The polls moved the Irish back to #15 and now an even bigger test awaited one week later. Notre Dame was going to Ohio State. The Buckeyes were undefeated and this was the best team Columbus had seen since their last Rose Bowl team in 1984. National title talk was in the air for Ohio State.

Notre Dame was ready to play though, and led 20-14 early in the third quarter. Kinder ran for 143 yards and three touchdowns on the afternoon. But mistakes were Notre Dame’s undoing in a rapid-fire series of events in the second half.

Moseley muffed a punt and the Buckeyes turned it into a quick touchdown. Powlus, after hitting Mayes with a 56-yard pass to get the Irish threatening, immediately overthrew Mayes and the ball was intercepted. Ohio State receiver Terry Glenn caught a simple 12-yard hook and turned it into an 82-yard touchdown pass. Notre Dame got the ball back and fumbled, resulting in another quick Ohio State touchdown.

The speed of this Ohio State turnaround is legendary for this writer and his immediate social circle. We were all helping a friend move that day, and had the game on in the background. Notre Dame was ahead when we decided to knock it off for the day and drive to a nearby sports bar.

Those of us from out of town briefly got lost. By the time we walked in, the 20-14 game we had left had turned into 35-20. Being logical sports fans, we blame the friend who got us lost for costing the Irish their last bid for a national title. The game ended 45-26.

Any glimmering hopes of a national championship were gone, and the season itself was in jeopardy. Two of the next three games would be against the teams that would share the Pac-10 title, a road game in Washington and a home date with USC.

Notre Dame answered the bell in Seattle a week after the Ohio State loss, and in a close game, it was Washington who made the key mistakes this time, as the Irish won 29-21. After a narrow escape at Army, all of South Bend got ready for the rivalry battle with Southern Cal, ranked #5 in the country and undefeated.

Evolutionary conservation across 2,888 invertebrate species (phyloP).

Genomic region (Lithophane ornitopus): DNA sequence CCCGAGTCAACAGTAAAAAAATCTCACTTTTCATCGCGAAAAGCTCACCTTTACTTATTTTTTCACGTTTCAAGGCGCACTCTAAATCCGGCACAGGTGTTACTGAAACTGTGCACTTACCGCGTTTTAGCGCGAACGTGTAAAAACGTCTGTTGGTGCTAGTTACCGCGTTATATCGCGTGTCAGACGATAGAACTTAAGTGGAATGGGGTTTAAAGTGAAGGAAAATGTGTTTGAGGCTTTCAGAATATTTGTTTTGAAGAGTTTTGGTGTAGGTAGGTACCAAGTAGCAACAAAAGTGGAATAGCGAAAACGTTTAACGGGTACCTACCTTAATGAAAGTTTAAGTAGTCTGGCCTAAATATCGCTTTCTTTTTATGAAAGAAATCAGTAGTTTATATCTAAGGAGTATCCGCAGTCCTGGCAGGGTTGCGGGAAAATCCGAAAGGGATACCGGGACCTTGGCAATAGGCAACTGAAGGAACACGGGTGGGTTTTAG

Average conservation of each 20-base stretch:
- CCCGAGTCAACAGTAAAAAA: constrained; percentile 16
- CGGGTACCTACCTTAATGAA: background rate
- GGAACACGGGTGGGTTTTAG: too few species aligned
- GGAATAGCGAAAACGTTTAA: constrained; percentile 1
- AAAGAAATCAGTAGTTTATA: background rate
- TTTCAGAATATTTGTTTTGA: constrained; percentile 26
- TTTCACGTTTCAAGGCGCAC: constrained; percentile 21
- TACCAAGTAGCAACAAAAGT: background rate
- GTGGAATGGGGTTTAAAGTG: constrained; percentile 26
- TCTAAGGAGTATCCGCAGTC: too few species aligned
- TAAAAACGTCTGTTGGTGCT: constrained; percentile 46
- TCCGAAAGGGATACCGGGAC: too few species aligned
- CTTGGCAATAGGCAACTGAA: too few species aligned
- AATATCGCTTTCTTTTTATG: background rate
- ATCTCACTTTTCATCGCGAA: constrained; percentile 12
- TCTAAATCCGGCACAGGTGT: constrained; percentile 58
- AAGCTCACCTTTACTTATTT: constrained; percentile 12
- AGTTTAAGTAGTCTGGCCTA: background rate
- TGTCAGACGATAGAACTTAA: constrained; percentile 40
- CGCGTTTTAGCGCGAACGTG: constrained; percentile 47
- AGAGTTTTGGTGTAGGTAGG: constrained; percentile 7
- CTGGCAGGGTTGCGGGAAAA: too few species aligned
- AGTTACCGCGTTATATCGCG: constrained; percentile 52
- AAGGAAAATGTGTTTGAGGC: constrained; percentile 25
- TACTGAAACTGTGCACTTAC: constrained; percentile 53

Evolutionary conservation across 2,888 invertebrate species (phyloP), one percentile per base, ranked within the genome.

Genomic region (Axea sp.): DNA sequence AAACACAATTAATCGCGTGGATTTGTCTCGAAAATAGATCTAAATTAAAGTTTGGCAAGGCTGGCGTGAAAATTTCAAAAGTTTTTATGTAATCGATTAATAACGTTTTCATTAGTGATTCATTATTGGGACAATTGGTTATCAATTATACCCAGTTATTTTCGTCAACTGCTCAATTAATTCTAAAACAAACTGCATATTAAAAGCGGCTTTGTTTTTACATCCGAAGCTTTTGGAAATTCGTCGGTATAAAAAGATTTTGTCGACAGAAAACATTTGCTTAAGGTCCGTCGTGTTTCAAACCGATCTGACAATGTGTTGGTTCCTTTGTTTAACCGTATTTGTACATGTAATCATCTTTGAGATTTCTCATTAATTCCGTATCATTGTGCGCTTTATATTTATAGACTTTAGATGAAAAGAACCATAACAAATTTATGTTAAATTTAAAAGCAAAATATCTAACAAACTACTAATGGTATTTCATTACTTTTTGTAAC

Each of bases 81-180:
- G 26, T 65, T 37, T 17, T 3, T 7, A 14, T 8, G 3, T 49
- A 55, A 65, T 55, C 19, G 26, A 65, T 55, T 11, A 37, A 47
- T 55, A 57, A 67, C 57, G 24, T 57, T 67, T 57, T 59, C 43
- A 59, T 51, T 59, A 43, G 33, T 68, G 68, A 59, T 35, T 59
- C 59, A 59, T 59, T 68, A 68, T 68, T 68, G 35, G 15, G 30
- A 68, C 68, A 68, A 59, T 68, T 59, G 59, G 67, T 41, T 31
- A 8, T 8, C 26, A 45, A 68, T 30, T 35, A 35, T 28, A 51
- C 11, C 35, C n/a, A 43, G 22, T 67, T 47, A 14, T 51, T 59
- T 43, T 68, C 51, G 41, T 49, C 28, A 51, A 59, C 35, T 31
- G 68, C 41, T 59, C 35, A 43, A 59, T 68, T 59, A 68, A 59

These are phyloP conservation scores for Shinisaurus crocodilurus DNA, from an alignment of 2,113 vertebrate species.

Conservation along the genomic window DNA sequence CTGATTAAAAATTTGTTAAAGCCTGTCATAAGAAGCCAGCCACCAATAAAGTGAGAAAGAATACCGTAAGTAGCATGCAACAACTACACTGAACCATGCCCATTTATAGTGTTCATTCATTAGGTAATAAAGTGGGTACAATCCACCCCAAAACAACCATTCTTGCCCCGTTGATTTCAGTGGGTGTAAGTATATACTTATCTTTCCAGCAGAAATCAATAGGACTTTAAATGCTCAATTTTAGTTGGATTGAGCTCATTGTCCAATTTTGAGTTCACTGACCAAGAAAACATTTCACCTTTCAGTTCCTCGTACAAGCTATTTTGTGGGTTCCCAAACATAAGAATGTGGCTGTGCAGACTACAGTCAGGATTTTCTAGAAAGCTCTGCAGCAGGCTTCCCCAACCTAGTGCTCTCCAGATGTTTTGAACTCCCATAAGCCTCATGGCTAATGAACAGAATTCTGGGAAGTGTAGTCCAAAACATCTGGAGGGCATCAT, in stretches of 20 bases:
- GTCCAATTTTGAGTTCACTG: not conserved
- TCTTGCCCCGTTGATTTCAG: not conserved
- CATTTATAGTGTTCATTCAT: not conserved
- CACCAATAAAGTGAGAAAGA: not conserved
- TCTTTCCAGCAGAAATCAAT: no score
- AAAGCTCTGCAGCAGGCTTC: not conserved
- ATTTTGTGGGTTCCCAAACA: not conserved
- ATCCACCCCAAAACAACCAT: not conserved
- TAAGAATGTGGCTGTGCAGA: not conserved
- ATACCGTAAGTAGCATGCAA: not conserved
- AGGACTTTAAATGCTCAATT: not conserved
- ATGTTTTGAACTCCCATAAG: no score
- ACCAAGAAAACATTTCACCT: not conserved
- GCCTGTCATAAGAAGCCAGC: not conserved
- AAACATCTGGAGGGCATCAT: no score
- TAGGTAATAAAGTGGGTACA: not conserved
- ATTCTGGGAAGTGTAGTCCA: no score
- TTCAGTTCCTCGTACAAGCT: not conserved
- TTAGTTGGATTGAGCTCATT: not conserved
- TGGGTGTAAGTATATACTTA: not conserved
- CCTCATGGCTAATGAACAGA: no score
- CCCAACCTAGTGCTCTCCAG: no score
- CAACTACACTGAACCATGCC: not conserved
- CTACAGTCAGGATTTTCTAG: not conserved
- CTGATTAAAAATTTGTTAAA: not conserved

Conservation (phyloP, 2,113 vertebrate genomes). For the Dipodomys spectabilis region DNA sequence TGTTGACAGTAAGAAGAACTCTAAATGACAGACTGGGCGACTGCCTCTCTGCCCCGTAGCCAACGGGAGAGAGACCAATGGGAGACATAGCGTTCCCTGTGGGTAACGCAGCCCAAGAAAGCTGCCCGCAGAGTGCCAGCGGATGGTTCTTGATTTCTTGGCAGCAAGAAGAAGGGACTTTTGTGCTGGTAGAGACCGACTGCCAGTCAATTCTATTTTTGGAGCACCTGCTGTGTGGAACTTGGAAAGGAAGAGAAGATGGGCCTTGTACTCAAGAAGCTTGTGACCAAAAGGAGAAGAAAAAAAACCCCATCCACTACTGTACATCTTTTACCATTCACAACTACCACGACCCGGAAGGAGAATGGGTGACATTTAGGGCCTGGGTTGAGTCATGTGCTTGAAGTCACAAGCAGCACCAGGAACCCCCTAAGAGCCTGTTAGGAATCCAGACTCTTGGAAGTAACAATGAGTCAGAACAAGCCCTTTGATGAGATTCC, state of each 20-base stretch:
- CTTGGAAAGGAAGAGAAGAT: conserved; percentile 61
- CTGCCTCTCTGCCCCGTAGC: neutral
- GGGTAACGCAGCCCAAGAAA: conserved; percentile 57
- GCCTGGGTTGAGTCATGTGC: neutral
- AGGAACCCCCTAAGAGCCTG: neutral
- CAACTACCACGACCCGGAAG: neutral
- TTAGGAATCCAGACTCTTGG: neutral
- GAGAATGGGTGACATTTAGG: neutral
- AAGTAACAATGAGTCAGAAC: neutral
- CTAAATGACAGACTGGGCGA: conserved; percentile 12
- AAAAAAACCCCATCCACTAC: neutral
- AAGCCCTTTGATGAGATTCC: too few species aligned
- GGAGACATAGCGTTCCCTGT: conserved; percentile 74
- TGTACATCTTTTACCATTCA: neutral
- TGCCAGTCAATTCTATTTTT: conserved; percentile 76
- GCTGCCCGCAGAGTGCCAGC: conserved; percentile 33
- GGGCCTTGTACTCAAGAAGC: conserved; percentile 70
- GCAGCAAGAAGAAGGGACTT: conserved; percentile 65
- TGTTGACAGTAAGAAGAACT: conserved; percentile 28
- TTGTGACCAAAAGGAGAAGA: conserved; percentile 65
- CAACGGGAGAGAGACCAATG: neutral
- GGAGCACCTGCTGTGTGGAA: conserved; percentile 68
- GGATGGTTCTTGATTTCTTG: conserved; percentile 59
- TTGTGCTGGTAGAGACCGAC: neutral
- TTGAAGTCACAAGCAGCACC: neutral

What took place was the best football game the Irish played in three years. Denson ran for 95 yards, Edwards ran for 82, and Holtz kept an aggressive Trojan defense off balance with screen passes. USC turned it over four times. This was a good Trojan team that had Keyshawn Johnson at receiver and would ultimately beat Northwestern in the Rose Bowl. Notre Dame made USC look silly on this day, winning 38-10 and moving up to #12 in the rankings.

The win over Southern Cal set the stage for victories over Boston College, Navy and Air Force, as the Irish first won their battle for the soul of the Catholic Church, and then took down the U.S. military. The downside? Powlus broke his arm in the Navy game, and would not be available for the Orange Bowl date the team earned.

Notre Dame was up to #6 nationally and they matched up with Florida State. Two years earlier, these teams played an epic 1 vs. 2 battle won by the Irish. The prior year, the Seminoles got revenge. Notre Dame played well in the rubber match, but not quite well enough.

Tom Krug was in for Powlus, and he hit Mayes on a 39-yard touchdown pass in the first quarter. In the third quarter, Krug again went over the top to Mayes for 33 yards and a touchdown. Notre Dame led 26-14.

But Florida State quarterback Danny Kanell threw four touchdown passes on the night and two of them came in the fourth quarter. The Seminoles rallied to win 31-26 and end the Irish season on a disappointing note.

Disappointing or not, the 1995 Notre Dame football team showed some grit. It certainly wasn’t the best team of the Holtz era, but it was pretty good and they reached a major bowl game in spite of a tough schedule. And they should they could handle adversity along the way.